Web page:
Travis Head makes drawings primarily rooted in the notion of souvenir. His works commemorate actual lived experiences and those that might be better described as virtual, in equal measure.
Head’s work is included in the Drawing Center’s Viewing Program and his drawings and artist’s books have been exhibited throughout the United States. Head has been awarded residencies at MacDowell, Yaddo, Ox-Bow, Vermont Studio Center, and the Virginia Center for the Creative Arts and he is a 2015 recipient of a Virginia Museum of Fine Arts Professional Fellowship. His work has been discussed in The Washington Post and reproduced in Syracuse University’s journal Stone Canoe and Manifest’s International Drawing Annual 7. His collective, The Four-footed Fellows Correspondence Club, has exhibited nationally, as well as in Norway and Qatar. He holds an MFA from the University of Iowa and a BA from the University of Mary Washington and is Associate Professor of Drawing at Virginia Tech’s School of Visual Art.
Adrian Rhodes, of Hartsville, South Carolina, received her MFA in Painting and Printmaking from Winthrop University in 2011. She is the recipient of the SC Arts Comission’s 2020 Individual Artist’s Fellowship and the 2019 SECAC Artist’s Fellowship. Her work has been included in highly competitive group exhibitions at well regarded museum and contemporary art institutions. Paper Worlds at the Spartanburg Art Museum exhibited her work with eight other artists who, according to the curatorial statement, "push the boundaries and capabilities of paper.” Coined in the South at the Mint Museum Uptown was a survey of groundbreaking contemporary southern art. She was featured in the 701 CCA SC Biennial in 2019 among 24 artists chosen from a group of 134 applications by well regarded South Carolinans. In 2017 she was included in two national print exhibitions: the Clemson National Print and Drawing Exhibition and VAE Raleigh’s Under Pressure. Her work has received numerous accolades including Best of Show at VAE Raleigh’s Contemporary South in 2018. Her work has been presented in solo and group exhibitions throughout the Carolinas.
Leigh Suggs was born in 1981 in Boone, North Carolina and currently resides in Richmond, VA. She received her BFA from the University of North Carolina, Chapel Hill in 2003 and her MFA from the Virginia Commonwealth University in 2015. Her recent shows include a three person show at The Visual Arts Center in Richmond I >< YOU >< WE (2018-2019), a two person show at Penland Gallery Conversation | Unspoken Language (2016), and several solo shows including Reynolds Gallery This or That is Here, or There (2018), Minnesota State University –Moorehead Reflection as a Shadow (2016), Reynolds Gallery Double Vision (2016); In Visible Light (2015) at LIGHT Art + Design in Chapel Hill, NC; Trying to Exit Here (2015), Anderson Gallery, Richmond, VA; and her notable group shows include Go for Baroque at the Racine Art Museum in Racine, WI (2016), NCAC Fellowship Exhibition at the Contemporary Art Museum in Raleigh, NC (2014), and Art on Paper (2012) at the Weatherspoon Museum in Greensboro, NC. Suggs has been awarded several grants and honors, including the North Carolina Fellowship Award, a city of Richmond CultureWorks Grant, and a residency at the Quirk Hotel & Gallery in Richmond, VA. Her work is a part of the Virginia Museum of Fine Arts collection and corporate collections, including the Federal Reserve Bank, Capital One, Markel Corporation, Suntrust Bank and Fidelity Investments.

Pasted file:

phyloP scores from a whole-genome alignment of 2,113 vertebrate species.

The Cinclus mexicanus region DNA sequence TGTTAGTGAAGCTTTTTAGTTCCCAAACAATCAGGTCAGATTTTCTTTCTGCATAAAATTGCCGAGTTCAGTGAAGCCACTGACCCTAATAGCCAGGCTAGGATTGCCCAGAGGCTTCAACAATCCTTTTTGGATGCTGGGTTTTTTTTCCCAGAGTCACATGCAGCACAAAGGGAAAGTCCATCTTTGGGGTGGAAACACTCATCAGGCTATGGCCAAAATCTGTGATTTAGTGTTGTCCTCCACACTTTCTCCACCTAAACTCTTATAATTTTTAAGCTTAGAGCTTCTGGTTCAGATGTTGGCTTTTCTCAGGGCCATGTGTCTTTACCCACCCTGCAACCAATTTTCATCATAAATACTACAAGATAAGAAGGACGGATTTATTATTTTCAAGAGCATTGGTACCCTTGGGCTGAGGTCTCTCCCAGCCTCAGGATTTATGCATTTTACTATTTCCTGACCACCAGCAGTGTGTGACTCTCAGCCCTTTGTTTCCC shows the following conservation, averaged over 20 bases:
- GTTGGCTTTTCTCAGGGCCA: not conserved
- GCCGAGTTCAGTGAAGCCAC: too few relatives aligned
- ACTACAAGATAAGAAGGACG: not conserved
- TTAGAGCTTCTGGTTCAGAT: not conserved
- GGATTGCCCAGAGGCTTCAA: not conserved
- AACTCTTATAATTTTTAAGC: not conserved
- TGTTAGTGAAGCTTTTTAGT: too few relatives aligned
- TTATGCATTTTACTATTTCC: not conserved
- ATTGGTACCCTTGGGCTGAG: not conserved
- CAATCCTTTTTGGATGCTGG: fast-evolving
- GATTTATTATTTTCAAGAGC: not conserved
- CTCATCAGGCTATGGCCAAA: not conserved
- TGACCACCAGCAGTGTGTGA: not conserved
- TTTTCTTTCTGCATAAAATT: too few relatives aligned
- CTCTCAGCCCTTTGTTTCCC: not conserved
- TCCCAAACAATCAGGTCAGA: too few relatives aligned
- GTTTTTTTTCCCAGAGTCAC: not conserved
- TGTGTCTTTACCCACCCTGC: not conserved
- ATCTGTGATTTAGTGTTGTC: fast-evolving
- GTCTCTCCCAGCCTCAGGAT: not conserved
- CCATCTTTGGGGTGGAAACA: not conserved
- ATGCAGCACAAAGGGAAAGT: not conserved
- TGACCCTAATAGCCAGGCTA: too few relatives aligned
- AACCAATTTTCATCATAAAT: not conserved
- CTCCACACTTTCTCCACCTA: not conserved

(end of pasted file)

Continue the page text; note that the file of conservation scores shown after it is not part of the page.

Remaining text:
Antoine Williams' interdisciplinary practice is an investigation power and perception through the lens of critical race theory. Heavily influenced by science fiction, and his rural, working-class upbringing in Red Springs, North Carolina, Antoine has created his own mythology about the complexities of contemporary Black life. An artist-educator, Antoine received his BFA from the University of North Carolina, Charlotte, and his MFA from UNC Chapel Hill. He helped start the God City Art Collective in Charlotte, where he participated in a number of socially engaged, community-based art projects. He has exhibited in a number of places, including at the Mint Museum of Art, Michigan State University, Columbia Museum of Art, Smack Mellon Brooklyn, 21c Museum, Elsewhere Museum, The McColl Center of Art and Innovation as well as many other venues. He is also a recipient of the 2017 Joan Mitchell Award for Painters and Sculptors and the 2018 Harpo Foundation Grant Award. Williams is an assistant professor of art at Guilford College.